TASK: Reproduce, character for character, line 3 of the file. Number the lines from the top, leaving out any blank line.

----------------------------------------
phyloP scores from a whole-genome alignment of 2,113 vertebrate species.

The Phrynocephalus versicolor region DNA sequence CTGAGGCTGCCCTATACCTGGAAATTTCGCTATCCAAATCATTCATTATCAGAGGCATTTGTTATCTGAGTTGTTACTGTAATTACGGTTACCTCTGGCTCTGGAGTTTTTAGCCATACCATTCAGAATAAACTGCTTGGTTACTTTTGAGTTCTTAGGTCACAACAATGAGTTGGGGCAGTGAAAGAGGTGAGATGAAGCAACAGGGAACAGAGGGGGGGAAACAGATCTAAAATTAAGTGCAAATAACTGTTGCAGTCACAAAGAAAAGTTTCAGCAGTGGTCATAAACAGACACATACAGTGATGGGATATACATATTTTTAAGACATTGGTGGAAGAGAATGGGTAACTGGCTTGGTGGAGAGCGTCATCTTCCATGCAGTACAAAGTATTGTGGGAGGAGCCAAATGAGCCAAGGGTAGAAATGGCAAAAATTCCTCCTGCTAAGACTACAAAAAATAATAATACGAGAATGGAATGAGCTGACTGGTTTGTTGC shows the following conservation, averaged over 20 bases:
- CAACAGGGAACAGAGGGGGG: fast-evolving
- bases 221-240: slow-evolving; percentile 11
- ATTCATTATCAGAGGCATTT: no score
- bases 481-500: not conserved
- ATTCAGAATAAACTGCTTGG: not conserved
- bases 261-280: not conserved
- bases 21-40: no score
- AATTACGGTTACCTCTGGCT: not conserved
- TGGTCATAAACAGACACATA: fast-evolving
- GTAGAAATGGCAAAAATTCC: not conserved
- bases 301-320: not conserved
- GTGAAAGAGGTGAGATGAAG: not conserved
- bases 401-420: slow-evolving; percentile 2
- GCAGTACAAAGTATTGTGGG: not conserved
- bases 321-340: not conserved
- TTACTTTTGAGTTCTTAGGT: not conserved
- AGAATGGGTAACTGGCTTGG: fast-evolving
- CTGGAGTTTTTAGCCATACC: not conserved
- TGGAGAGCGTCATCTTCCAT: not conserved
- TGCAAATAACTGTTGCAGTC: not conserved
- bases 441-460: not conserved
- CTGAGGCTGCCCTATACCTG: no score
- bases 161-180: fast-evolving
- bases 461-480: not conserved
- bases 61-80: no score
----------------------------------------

- CAACAGGGAACAGAGGGGGG: fast-evolving